A significant change in the state’s maintenance law came into effect on January 1, 2019. The most significant revision to Illinois’ maintenance law came in the form of modifying how maintenance is calculated by the courts. Prior to January 1, 2019, maintenance was calculated by subtracting 20% of the payee’s gross income from 30% of the payor’s gross income. The maintenance law also provided for a 40% maintenance “cap”. Specifically, the payee’s combined income from their regular income and maintenance could not exceed 40% of the parties combined gross income. The aforementioned calculation has now changed.
All maintenance put into effect by the courts after January 1, 2018, now calculates maintenance using net income instead of gross income. Specifically, maintenance is calculated by subtracting 25% of the payee’s net income from 33.33% of the payor’s net income. The 40% “cap” rule was modified to make it 40% of the parties’ combined net income instead of 40% of the parties’ combined gross income. The new maintenance law also gives the court the ability to order non-guideline maintenance when a combined maintenance and child support obligation would exceed 50% of the payor’s net income. Competent legal representation will be needed for clients to ensure that the opposing party does not misrepresent a payor’s “net” income in an attempt to either mitigate the maintenance they will be paying or trump up the maintenance payment they would be receiving. The attorneys at Allison & Mosby-Scott anticipate the new maintenance law will lead to extensive litigation involving determining what litigants “net” income truly is under the new maintenance law.
The new maintenance law also has tax consequences. Due to the Tax Cuts and Job Act (TCJA), the deductibility of maintenance has changed. Prior to January 1, 2019, maintenance was deductible for the payor and was income for the payee. After January 1, 2019, new maintenance orders, or those modified after January 1, 2019 which specifically say that the new law will apply, maintenance is no longer deductible for the payor and is not income for the payee. A payor who had a Judgment for Dissolution entered prior to January 1, 2019, can still deduct their maintenance payments. The courts will still use the previous maintenance calculation for parties who are seeking to modify maintenance that was court ordered prior to January 1, 2019. A more detailed discussion of the TCJA can be found here.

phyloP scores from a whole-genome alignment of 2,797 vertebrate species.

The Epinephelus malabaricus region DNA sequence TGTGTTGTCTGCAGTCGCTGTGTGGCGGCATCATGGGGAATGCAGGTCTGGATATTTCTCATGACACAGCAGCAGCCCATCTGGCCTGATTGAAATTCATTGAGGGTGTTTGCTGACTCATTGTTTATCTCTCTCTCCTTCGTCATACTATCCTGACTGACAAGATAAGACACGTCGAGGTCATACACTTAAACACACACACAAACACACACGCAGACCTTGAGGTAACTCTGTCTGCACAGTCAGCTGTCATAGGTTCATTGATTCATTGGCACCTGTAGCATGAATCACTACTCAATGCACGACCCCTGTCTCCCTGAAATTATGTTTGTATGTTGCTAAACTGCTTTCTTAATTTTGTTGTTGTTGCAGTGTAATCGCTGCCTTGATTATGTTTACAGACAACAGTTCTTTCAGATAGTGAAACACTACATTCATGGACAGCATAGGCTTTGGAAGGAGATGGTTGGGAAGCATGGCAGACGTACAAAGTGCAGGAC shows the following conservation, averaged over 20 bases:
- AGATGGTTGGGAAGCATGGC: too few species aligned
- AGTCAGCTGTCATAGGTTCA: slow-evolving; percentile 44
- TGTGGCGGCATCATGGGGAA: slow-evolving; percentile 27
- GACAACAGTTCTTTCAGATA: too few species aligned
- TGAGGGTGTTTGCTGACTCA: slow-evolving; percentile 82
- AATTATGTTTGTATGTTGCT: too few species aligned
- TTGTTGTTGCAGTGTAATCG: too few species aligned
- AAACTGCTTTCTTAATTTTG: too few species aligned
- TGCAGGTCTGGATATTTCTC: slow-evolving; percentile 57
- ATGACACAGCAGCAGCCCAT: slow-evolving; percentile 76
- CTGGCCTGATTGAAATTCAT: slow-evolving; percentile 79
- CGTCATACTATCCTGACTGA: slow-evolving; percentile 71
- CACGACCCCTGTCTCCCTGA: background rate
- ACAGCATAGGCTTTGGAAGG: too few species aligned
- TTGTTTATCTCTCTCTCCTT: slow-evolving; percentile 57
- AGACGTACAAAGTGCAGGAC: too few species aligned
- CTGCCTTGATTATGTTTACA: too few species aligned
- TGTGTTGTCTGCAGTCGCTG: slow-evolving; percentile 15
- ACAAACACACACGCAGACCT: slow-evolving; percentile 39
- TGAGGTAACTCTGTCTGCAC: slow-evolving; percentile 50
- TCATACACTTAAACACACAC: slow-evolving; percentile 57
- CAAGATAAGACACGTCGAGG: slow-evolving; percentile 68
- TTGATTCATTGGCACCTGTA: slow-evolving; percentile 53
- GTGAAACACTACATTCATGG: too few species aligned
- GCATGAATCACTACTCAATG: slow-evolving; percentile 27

The January 1, 2019, change to 750 ILCS 5/504(b-1) is as follows:
(b-1) Amount and duration of maintenance. Unless the court finds that a maintenance award is appropriate, it shall bar maintenance as to the party seeking maintenance regardless of the length of the marriage at the time the action was commenced. Only if the court finds that a maintenance award is appropriate, the court shall order guideline maintenance in accordance with paragraph (1) or non-guideline maintenance in accordance with paragraph (2) of this subsection (b-1). If the application of guideline maintenance results in a combined maintenance and child support obligation that exceeds 50% of the payor’s net income, the court may determine non-guideline maintenance in accordance with paragraph (2) of this subsection (b-1), non-guideline child support in accordance with paragraph (3.4) of subsection (a) of Section 505, or both.
(1) Maintenance award in accordance with guidelines.If the combined gross annual income of the parties is less than $500,000 and the payor has no obligation to pay child support or maintenance or both from a prior relationship, maintenance payable after the date the parties’ marriage is dissolved shall be in accordance with subparagraphs (A) and (B) of this paragraph (1), unless the court makes a finding that the application of the guidelines would be inappropriate.
(A) The amount of maintenance under this paragraph (1) shall be calculated by taking 33 1/3% of the payor’s net annual income minus 25% of the payee’s net annual income. The amount calculated as maintenance, however, when added to the net income of the payee, shall not result in the payee receiving an amount that is in excess of 40% of the combined net income of the parties.
(A-1) Modification of maintenance orders entered before January 1, 2019 that are and continue to be eligible for inclusion in the gross income of the payee for federal income tax purposes and deductible by the payor shall be calculated by taking 30% of the payor’s gross annual income minus 20% of the payee’s gross annual income, unless both parties expressly provide otherwise in the modification order. The amount calculated as maintenance, however, when added to the gross income of the payee, may not result in the payee receiving an amount that is in excess of 40% of the combined gross income of the parties.